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Is oral sex exposing you to the risk of throat cancer? | Health and Wellness News

Can oral sex increase the risk of throat cancer? Yes it can. That’s because it is one of the easiest ways for transmission of the human papillomavirus (HPV), which usually causes infection, as manifested in skin warts, and different types of cancer. Global studies have already established an association between oral sex and heightened throat cancer risks, primarily due to the transmission of specific HPV strains.

That’s why it becomes important for healthcare practitioners to facilitate screenings, have informed patient discussions and more targetted interventions under the broader spectrum of sexual health and hygiene. Dr Pratima Thamke, consultant obstetrician and gynaecologist from Motherhood Hospital, says that apart from prioritising HPV vaccinations, one must promote safe sexual practices and encourage regular screenings to mitigate risks associated with oral sex-related transmission.

How do you approach discussing the potential link between oral sex and throat cancer with your patients, considering the implications of certain HPV strains?

Discussing the potential link between oral sex and throat cancer with patients can be a sensitive and delicate matter. It’s essential to approach this conversation with empathy, understanding and factual information. Doctors must create a safe space for our patients to ask questions and express their concerns without judgment. When addressing the implications of certain strains of HPV in relation to throat cancer, it’s crucial to emphasise the importance of regular screenings, vaccination and safe sexual practices. By focussing on prevention rather than stigmatisation, patients can make informed decisions about their sexual health.

What preventive measures or screening methods do you recommend to individuals who may be at a higher risk of throat cancer due to oral sex-related HPV transmission?

Encourage routine oropharyngeal screenings, particularly for high-risk individuals with a history of oral sex-related HPV transmission. Those at elevated throat cancer risk should undergo regular screenings, including comprehensive head and neck examinations, facilitating early detection of potential abnormalities or lesions indicative of cancerous or pre-cancerous conditions.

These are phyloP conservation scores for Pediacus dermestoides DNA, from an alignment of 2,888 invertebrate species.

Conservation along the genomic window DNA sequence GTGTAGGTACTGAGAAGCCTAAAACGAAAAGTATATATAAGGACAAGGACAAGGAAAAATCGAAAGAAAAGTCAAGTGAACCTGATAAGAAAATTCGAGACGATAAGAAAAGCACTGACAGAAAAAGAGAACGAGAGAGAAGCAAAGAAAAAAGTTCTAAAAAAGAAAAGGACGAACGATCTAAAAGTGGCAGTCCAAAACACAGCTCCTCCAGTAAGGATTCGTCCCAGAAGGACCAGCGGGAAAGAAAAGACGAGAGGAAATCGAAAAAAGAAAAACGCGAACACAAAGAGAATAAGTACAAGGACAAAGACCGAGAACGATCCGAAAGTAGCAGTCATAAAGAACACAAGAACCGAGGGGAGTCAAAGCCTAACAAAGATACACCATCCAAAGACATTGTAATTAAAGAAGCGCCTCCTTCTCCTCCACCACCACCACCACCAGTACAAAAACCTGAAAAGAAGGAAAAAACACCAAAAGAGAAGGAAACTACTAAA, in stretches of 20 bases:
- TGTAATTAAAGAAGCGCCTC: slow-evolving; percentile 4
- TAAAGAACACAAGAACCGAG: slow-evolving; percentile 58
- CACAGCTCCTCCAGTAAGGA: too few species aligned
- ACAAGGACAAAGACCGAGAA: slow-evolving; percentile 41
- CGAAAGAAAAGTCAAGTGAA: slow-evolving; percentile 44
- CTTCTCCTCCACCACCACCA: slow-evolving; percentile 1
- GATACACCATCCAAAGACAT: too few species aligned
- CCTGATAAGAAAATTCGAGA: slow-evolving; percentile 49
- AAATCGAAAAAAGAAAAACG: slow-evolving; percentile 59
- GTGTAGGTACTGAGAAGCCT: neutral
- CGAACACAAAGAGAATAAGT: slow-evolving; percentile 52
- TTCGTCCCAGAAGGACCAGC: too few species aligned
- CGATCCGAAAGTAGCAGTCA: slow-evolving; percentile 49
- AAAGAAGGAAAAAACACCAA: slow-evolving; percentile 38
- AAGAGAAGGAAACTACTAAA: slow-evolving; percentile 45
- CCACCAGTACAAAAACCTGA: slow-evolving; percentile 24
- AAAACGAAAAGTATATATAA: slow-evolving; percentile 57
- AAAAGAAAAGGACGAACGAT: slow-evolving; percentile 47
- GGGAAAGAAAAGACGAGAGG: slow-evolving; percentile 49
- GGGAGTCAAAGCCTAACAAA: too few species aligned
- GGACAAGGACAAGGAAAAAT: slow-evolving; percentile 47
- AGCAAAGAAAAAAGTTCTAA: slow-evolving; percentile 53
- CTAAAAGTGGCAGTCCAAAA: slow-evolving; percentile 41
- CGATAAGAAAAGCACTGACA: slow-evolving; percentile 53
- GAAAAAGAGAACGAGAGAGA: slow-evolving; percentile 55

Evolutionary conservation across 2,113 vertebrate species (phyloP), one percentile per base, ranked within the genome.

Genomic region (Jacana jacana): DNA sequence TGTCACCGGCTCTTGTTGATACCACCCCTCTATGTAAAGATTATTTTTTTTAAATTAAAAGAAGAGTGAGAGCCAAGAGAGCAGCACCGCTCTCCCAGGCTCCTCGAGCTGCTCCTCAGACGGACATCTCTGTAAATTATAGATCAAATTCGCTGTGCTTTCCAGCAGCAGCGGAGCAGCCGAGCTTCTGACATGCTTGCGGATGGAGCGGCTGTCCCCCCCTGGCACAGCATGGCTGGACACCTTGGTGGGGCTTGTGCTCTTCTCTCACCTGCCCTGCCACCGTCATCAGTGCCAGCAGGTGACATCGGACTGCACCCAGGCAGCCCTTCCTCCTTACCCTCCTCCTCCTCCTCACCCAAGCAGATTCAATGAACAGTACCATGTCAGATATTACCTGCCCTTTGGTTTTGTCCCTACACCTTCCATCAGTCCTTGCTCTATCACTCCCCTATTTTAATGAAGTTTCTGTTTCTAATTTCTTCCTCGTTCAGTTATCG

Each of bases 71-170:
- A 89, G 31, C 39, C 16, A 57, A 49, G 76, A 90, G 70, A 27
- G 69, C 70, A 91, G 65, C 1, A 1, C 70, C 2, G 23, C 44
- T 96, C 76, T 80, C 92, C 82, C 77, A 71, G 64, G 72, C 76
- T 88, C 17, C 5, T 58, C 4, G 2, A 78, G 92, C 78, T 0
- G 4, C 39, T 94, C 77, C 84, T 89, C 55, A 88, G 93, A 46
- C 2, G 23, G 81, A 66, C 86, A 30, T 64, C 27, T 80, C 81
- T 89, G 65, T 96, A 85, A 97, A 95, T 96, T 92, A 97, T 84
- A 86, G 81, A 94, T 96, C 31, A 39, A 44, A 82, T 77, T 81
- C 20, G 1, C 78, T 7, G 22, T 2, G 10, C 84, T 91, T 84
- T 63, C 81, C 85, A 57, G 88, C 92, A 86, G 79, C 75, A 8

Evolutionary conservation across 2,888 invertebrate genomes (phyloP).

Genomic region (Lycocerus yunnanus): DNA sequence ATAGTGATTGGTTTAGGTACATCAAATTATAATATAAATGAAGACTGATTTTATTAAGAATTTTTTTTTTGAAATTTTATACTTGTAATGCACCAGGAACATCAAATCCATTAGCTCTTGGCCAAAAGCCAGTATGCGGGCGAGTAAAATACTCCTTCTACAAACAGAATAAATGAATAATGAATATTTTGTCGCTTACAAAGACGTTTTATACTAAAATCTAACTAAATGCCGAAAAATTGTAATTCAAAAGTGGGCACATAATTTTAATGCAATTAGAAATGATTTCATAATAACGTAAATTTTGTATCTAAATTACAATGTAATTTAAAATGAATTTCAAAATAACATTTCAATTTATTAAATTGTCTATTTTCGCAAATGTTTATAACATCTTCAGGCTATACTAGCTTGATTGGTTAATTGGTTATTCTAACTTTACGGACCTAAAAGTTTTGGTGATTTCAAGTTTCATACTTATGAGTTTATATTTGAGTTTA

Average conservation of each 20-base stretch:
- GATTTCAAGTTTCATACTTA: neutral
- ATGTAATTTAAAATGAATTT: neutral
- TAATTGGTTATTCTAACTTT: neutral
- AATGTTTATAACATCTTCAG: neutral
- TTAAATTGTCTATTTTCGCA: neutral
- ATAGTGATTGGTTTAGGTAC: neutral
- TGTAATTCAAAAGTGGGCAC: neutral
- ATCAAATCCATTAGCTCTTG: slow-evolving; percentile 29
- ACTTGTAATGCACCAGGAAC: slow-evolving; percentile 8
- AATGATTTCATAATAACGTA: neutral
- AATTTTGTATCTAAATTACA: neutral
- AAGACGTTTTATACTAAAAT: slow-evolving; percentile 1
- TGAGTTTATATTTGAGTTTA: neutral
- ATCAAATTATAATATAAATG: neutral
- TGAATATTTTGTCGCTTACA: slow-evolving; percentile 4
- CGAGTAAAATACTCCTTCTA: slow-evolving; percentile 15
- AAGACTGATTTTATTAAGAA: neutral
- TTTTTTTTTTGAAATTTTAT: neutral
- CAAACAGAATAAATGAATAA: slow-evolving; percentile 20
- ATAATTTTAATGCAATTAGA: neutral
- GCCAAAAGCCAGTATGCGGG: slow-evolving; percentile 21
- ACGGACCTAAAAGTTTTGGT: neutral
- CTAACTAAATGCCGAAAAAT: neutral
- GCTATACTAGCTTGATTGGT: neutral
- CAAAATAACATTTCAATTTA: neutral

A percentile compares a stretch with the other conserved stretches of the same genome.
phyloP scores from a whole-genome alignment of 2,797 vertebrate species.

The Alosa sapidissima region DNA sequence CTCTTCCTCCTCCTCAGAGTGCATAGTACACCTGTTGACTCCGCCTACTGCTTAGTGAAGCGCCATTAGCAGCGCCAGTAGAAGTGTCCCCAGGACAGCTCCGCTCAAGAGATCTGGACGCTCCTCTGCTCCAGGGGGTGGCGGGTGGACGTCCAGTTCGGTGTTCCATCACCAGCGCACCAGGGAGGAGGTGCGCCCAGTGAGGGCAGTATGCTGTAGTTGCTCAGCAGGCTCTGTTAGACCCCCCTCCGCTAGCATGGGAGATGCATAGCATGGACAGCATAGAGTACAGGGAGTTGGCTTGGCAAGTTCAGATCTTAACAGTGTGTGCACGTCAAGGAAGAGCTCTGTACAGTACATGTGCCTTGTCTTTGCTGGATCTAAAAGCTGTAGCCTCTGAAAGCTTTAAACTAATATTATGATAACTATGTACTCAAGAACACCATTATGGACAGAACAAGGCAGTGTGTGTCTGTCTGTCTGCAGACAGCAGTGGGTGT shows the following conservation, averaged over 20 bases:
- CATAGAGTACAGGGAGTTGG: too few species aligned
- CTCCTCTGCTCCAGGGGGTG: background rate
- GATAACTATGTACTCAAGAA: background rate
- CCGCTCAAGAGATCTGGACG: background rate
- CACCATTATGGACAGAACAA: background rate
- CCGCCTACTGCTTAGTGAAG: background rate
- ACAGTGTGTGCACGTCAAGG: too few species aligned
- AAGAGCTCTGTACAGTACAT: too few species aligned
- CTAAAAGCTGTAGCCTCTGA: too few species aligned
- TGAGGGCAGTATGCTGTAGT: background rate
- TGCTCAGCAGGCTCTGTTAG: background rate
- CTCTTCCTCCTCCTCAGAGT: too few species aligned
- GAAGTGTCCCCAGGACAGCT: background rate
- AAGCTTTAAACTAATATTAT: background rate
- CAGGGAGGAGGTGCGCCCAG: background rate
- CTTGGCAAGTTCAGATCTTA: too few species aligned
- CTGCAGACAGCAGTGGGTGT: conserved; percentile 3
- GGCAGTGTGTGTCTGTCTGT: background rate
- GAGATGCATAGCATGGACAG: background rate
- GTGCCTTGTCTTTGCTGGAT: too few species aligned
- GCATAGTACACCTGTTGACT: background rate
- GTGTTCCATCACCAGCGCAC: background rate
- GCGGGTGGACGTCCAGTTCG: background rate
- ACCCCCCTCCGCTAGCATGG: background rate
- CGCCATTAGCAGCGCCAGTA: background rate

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Can you elaborate on the current state of research and clinical awareness regarding the association between specific HPV strains transmitted through oral sex and the increased risk of throat cancer?

Studies have revealed that certain high-risk HPV strains, such as types 16 and 18, are strongly linked to the development of cervical cancer, while others like types 6 and 11 are known to cause genital warts and respiratory papillomatosis. The virus can infect the mucosal cells of the oropharynx, leading to persistent infection and, in some cases, the development of cancerous lesions.

With advancements in genetic sequencing technology, specific viral strains can be accurately identified, paving the way for targetted prevention strategies. For instance, recognising that HPV type 16 is responsible for a large proportion of cervical cancer cases underscores the importance of widespread vaccination against this particular strain. Understanding which strains pose a greater risk for persistent infection can inform tailored monitoring and intervention plans. By integrating these new insights into clinical practice, healthcare providers can work towards more effective prevention and management of HPV-related conditions.

How do you address the psychological and emotional aspects that patients may face when discussing the potential connection between their sexual behaviour, HPV and throat cancer?

Addressing the psychological and emotional aspects of discussing the potential connection between a patient’s sexual behaviour and their health requires a delicate approach that prioritises empathy and understanding. It is crucial to create a safe and non-judgmental space for patients to express their feelings, fears and concerns without feeling shamed or stigmatised. Validating their emotions can help build trust and encourage open communication, allowing for a more honest dialogue about their sexual behaviours. Additionally, acknowledging the complexity of human sexuality and recognising that sexual behaviours are deeply intertwined with one’s identity can promote a more personalised approach to addressing any potential health implications.

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